Executive Director of the UN World Food Program (WFP) David Beasley speaks during a briefing in Addis Ababa, Ethiopia, on June 16, 2022. (Xinhua/Michael Tewelde)
The Horn of Africa could face "unprecedented food unavailability problems" in 2023 due to ongoing drought and food supply shortages caused by the Russia-Ukraine conflict, David Beasley, the executive director of the UN World Food Program (WFP), has warned.
ADDIS ABABA, June 18 (Xinhua) -- The Horn of Africa could face "unprecedented food unavailability problems" in 2023 due to ongoing drought and food supply shortages caused by the Russia-Ukraine conflict, David Beasley, the executive director of the UN World Food Program (WFP), has warned.
"The drought situation in the Somali region of Ethiopia is desperate and extraordinary," Beasley said during a briefing Thursday after his visit to the drought-stricken Gode district in Ethiopia's Somali region.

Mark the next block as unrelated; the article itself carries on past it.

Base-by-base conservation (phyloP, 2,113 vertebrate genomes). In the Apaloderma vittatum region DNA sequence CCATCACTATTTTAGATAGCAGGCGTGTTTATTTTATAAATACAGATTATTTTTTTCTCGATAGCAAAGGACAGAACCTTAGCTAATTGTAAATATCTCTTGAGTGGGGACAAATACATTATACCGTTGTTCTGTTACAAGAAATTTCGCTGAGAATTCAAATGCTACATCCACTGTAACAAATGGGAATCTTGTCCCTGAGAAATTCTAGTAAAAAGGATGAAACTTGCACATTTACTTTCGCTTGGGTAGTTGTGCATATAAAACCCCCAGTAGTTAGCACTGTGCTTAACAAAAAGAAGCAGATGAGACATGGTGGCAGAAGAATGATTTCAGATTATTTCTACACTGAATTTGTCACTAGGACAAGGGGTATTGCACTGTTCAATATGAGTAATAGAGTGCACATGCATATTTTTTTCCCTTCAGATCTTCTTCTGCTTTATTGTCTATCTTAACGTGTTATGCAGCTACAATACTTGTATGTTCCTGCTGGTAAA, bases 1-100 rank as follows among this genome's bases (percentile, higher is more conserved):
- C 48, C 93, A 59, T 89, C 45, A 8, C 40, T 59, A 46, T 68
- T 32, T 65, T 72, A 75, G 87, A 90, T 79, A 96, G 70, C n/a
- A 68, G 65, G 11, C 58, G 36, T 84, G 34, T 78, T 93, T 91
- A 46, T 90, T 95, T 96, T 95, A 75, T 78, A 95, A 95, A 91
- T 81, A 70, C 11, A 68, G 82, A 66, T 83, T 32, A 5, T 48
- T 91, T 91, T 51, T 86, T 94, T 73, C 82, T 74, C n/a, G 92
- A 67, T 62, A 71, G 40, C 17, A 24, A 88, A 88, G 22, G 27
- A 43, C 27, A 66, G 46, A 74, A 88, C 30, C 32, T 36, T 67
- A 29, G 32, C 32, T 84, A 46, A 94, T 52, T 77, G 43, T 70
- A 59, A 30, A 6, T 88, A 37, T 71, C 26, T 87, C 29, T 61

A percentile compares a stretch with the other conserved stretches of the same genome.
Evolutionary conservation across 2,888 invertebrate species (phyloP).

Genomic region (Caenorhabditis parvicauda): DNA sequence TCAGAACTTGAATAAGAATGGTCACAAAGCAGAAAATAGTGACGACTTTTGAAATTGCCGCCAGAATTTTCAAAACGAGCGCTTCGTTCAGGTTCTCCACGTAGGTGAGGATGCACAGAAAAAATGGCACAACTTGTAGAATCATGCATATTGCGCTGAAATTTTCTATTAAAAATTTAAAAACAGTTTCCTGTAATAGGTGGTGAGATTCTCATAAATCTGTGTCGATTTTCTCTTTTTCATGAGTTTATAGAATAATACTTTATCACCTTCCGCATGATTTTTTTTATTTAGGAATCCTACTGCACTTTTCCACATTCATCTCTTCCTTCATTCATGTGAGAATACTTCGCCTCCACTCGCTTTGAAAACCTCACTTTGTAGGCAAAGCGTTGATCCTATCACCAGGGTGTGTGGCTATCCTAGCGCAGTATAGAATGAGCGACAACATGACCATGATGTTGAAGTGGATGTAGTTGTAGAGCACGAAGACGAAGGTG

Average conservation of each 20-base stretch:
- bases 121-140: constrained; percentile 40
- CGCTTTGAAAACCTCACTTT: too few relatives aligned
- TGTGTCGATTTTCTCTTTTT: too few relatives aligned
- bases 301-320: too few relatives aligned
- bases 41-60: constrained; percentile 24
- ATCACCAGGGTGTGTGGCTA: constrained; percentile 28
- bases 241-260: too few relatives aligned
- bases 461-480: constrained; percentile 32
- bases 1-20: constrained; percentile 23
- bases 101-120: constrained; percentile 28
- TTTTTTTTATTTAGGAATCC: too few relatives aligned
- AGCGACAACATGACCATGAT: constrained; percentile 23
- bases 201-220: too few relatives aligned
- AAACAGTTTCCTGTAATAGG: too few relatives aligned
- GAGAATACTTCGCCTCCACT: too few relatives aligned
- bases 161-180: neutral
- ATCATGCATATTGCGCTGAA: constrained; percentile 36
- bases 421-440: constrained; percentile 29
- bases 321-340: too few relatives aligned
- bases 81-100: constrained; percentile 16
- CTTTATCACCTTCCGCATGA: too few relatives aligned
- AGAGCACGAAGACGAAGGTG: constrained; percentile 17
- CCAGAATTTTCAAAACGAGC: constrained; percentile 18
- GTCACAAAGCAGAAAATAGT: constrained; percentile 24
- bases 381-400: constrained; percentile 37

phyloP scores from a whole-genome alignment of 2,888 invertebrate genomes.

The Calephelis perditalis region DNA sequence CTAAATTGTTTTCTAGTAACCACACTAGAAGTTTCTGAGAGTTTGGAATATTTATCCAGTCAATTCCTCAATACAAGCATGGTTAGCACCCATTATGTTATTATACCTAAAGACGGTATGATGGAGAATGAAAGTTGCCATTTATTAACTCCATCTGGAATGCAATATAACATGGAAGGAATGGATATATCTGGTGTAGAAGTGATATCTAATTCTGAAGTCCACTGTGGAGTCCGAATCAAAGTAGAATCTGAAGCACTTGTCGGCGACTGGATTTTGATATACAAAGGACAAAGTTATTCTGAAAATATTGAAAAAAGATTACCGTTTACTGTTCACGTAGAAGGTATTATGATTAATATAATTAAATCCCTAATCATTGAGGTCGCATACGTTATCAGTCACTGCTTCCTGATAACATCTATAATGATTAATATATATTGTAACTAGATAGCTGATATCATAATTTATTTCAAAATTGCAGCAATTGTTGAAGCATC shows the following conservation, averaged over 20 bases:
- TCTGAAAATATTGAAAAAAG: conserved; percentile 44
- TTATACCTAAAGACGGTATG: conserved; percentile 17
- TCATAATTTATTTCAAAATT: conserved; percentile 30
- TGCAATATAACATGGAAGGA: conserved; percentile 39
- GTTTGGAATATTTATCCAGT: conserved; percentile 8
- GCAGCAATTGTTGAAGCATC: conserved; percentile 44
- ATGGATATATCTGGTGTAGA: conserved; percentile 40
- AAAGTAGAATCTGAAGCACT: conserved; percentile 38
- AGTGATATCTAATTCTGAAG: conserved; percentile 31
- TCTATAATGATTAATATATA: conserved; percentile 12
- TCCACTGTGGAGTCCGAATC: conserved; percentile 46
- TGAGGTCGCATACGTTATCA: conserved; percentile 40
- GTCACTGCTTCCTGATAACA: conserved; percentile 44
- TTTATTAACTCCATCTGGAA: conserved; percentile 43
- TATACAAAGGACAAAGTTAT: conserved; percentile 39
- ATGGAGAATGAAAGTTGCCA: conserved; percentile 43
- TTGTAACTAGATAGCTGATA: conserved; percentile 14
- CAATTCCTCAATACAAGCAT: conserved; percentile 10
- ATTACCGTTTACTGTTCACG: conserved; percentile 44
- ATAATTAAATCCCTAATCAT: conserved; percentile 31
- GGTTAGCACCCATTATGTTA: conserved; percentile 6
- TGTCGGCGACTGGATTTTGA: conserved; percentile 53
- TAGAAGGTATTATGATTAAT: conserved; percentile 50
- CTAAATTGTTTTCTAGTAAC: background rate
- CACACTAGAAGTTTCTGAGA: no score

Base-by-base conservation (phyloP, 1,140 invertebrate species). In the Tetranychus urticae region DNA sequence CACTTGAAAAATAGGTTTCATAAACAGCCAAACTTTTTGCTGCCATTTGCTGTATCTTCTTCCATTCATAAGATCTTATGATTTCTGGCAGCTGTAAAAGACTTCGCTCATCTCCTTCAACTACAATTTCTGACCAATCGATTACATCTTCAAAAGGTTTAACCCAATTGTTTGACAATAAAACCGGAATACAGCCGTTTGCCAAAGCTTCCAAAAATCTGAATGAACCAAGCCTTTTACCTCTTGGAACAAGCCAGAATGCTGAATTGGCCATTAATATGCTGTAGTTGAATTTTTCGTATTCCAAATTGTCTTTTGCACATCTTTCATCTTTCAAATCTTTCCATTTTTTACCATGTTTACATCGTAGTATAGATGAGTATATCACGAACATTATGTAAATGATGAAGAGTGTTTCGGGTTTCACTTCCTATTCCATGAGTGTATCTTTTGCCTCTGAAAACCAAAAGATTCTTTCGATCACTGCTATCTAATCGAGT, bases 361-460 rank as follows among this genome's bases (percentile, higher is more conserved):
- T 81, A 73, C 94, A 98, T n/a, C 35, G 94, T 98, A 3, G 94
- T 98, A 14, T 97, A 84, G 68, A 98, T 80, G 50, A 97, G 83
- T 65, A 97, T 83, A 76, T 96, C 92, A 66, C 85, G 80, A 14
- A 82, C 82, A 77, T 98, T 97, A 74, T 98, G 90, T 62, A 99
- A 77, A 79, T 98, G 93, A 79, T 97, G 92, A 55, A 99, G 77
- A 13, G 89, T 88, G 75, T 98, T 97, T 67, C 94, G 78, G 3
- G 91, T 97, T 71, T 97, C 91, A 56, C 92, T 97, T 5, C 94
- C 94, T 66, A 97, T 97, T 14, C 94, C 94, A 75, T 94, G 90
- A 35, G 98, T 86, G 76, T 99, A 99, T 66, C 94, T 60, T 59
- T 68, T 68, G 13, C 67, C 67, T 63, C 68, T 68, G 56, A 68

The file photo shows a woman carrying jerrycans in Ethiopia's Somali Regional state, Gode District, Ethiopia, Sept. 1, 2017. (Xinhua/Michael Tewelde)
The region has been hit by several years of conflict, and climate change and was recently affected by the impacts of COVID-19 and the Russia-Ukraine conflict which cut food supply to Africa and the entire world, the WFP chief said.
Highlighting that Russia and Ukraine supply about 13 percent of wheat, 20 percent of maize, and 76 percent of sunflower oil to the world, Beasley said the conflict has pushed the number of African people suffering from food shortages to 325 million from 276 million before the conflict began some months ago.
"WFP's operational cost has increased by additional 70 million U.S. dollars every month after the Russia-Ukraine (conflict) broke out, which resulted in an increase in fuel, fertilizer and shipping prices," he said, noting that the situation forced WFP to cut food ration to 4 million people.
"Whenever a sanction is put in place, the international community should make certain that it does not hurt the rest of the world," Beasley said, as he called for the opening up of ports for the sake of food and fertilizer supply to the needy.
In a statement released during the briefing, WFP said an estimated 7.4 million people wake up hungry every day in southern and south-eastern Ethiopia as the country grapples with the most severe drought since 1981. ■